• Cardiovascular Risks: Women with PCOS are at a higher risk of developing heart-related issues, including high blood pressure and high cholesterol. Managing weight, diet, and exercise can help reduce these risks.
  • Type 2 Diabetes: Insulin resistance, a common feature of PCOS, can lead to type 2 diabetes. Regular monitoring of blood sugar levels and maintaining a healthy lifestyle are crucial.
  • Sleep Apnea: This condition, characterized by interrupted breathing during sleep, is more common in women with PCOS, especially those who are overweight. It can lead to fatigue and other health issues.
  • Depression and Anxiety: The physical symptoms and hormonal imbalances of PCOS can contribute to mental health issues such as depression and anxiety. Seeking support from mental health professionals can be beneficial.
  • Endometrial Cancer: Women with PCOS are at an increased risk of endometrial cancer. This risk is due to prolonged exposure to estrogen without the balancing effect of progesterone, which can occur with infrequent or absent periods.

When to See a Doctor

If you suspect you have PCOS, it’s important to seek medical advice early. Early diagnosis and treatment can help manage symptoms and reduce the risk of complications. Here are some signs that you should see a doctor:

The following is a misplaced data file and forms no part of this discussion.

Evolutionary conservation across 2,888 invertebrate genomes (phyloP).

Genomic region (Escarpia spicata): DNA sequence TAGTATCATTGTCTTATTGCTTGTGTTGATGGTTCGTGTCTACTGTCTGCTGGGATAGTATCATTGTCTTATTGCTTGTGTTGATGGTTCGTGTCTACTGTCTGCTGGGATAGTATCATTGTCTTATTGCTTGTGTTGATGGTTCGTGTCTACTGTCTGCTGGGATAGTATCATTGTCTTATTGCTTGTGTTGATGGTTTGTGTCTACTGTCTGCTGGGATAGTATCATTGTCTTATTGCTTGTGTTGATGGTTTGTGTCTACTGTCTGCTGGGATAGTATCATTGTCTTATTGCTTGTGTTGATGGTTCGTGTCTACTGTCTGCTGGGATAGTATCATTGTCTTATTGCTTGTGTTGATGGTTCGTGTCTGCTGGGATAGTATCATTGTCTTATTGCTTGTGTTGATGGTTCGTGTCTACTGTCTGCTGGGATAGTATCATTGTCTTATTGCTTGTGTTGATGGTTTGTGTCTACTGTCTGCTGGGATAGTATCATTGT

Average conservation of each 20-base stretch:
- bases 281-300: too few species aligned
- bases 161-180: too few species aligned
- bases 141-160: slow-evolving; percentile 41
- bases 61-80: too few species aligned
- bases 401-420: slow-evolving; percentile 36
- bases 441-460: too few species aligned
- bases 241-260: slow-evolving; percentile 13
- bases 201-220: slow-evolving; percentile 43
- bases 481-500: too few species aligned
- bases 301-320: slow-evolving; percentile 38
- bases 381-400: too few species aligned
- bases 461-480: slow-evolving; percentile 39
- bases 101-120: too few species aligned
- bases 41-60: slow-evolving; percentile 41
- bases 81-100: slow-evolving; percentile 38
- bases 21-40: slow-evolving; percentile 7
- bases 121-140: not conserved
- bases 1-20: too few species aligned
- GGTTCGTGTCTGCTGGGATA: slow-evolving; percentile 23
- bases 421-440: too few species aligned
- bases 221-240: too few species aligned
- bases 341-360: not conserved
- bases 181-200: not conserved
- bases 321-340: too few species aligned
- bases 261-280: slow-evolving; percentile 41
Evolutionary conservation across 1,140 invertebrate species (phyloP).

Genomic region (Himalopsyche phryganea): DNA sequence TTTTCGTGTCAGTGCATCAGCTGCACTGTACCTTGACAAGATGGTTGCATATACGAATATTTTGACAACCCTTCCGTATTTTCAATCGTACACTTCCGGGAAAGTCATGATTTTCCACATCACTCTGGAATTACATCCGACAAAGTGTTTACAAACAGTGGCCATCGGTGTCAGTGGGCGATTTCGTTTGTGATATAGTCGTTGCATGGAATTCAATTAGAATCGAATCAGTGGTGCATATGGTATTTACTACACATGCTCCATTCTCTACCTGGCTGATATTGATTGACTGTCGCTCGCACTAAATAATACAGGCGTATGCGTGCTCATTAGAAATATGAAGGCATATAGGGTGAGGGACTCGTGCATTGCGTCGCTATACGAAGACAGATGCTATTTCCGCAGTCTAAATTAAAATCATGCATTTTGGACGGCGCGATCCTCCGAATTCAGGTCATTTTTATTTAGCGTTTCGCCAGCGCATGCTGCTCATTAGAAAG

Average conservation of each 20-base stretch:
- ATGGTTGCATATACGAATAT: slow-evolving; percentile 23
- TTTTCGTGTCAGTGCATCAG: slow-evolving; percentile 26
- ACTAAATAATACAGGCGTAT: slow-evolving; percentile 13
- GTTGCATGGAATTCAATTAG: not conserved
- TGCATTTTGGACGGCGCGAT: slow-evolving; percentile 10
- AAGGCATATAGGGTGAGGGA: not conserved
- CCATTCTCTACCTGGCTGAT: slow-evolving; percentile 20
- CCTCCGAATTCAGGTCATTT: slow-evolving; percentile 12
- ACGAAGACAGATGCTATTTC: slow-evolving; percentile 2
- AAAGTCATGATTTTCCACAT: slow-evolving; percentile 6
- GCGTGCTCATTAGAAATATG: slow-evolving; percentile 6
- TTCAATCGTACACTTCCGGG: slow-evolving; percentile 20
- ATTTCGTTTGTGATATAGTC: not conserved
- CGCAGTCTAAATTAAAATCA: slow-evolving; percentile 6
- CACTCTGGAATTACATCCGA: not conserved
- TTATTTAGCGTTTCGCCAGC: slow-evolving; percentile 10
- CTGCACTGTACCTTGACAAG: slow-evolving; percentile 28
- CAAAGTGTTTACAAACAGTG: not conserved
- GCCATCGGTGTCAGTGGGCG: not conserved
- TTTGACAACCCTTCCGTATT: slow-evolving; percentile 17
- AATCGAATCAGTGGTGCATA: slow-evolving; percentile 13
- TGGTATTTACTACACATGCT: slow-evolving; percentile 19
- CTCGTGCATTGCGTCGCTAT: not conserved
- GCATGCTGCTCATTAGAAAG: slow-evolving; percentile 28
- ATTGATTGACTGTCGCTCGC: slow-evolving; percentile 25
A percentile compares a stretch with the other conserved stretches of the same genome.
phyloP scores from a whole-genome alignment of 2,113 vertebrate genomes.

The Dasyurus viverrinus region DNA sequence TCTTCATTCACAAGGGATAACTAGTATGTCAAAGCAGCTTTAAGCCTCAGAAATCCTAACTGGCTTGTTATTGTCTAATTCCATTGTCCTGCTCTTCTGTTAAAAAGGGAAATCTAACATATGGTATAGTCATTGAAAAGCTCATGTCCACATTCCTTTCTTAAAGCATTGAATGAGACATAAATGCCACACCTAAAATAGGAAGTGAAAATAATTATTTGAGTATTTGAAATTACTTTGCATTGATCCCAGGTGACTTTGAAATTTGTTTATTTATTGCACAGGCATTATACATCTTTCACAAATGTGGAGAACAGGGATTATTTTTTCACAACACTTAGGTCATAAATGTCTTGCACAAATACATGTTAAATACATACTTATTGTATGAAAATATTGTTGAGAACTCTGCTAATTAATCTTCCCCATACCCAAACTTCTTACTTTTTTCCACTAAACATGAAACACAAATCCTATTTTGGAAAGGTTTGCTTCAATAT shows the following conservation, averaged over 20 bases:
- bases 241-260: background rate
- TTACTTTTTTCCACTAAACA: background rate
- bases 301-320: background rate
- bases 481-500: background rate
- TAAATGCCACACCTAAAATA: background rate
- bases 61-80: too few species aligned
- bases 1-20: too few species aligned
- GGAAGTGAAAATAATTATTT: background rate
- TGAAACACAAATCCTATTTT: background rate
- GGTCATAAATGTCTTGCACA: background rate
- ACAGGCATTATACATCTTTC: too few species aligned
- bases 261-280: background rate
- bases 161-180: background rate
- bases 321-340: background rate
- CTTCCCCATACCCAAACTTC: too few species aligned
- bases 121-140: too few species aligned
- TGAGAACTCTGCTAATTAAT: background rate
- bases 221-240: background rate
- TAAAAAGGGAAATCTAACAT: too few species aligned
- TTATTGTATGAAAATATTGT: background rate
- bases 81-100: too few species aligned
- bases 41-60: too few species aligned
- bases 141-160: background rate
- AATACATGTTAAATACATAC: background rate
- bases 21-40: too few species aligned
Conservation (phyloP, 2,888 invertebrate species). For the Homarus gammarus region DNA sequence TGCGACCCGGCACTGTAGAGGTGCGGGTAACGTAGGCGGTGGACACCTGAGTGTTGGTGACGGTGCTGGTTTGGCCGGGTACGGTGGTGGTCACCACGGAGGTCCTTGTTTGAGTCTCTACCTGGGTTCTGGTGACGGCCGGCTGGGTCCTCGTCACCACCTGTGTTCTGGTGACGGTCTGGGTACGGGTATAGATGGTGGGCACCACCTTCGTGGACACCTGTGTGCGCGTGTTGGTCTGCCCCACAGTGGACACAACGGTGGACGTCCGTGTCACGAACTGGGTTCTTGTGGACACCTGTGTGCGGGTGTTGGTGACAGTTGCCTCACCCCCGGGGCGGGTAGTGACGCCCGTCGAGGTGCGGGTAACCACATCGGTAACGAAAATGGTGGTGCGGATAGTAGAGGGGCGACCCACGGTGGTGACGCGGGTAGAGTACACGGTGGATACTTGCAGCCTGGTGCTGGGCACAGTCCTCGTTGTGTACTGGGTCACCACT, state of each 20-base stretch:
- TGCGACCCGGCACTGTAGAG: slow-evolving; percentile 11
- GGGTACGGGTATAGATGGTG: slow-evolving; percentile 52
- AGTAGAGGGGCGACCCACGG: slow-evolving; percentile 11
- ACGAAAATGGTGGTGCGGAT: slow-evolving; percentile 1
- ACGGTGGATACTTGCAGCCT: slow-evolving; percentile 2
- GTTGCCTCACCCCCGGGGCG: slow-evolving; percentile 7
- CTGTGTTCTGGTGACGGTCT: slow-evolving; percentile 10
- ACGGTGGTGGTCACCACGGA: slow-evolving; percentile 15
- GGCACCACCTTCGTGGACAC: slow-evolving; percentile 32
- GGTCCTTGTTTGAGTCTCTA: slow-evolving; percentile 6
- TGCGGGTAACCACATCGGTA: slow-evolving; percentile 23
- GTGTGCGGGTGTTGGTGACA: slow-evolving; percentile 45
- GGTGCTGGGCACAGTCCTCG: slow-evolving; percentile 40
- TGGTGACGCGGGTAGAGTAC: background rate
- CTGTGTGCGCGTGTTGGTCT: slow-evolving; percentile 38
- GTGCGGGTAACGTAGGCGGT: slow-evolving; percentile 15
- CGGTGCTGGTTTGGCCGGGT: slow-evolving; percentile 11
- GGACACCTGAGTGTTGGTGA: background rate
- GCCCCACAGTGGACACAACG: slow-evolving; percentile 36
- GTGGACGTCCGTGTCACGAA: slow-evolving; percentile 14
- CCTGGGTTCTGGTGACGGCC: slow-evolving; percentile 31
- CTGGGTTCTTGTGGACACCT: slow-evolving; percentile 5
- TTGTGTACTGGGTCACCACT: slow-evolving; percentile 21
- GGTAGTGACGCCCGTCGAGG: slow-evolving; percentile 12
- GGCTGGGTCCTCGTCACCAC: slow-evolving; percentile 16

• Irregular Menstrual Cycles: If you have irregular periods, such as prolonged cycles, missed periods, or very heavy bleeding, consult with a healthcare provider.
  • Excess Hair Growth or Acne: If you notice excessive hair growth on your face, chest, or back, or if you have persistent acne that doesn’t respond to typical treatments, seek medical advice.
  • Difficulty Getting Pregnant: If you have been trying to conceive for a year or more without success, it may be due to PCOS. Early intervention can help address infertility issues related to PCOS.
  • Weight Gain and Obesity: If you are gaining weight rapidly or struggling to lose weight despite a healthy diet and exercise routine, it could be linked to PCOS.
  • Other Symptoms: If you experience darkening of the skin, skin tags, or hair thinning on your scalp, these could also be signs of PCOS.

Frequently Asked Questions

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Key Takeaways

  • PCOS is a common hormonal disorder affecting women and AFAB individuals, causing irregular menstrual cycles, excess hair growth, acne, and weight gain.
  • The exact cause of PCOS is unknown, but factors like hormonal imbalances, insulin resistance, low-grade inflammation, and genetic factors contribute to its development.
  • Symptoms of PCOS can include irregular periods, hirsutism, acne, thinning hair, darkened skin patches, skin tags, and difficulty losing weight.
  • Early diagnosis through medical history, physical exams, and diagnostic tests like ultrasounds and blood tests is crucial.
  • Treatment options include lifestyle changes (healthy diet and exercise), medications (birth control pills, diabetes medications), fertility treatments, and cosmetic treatments for symptoms.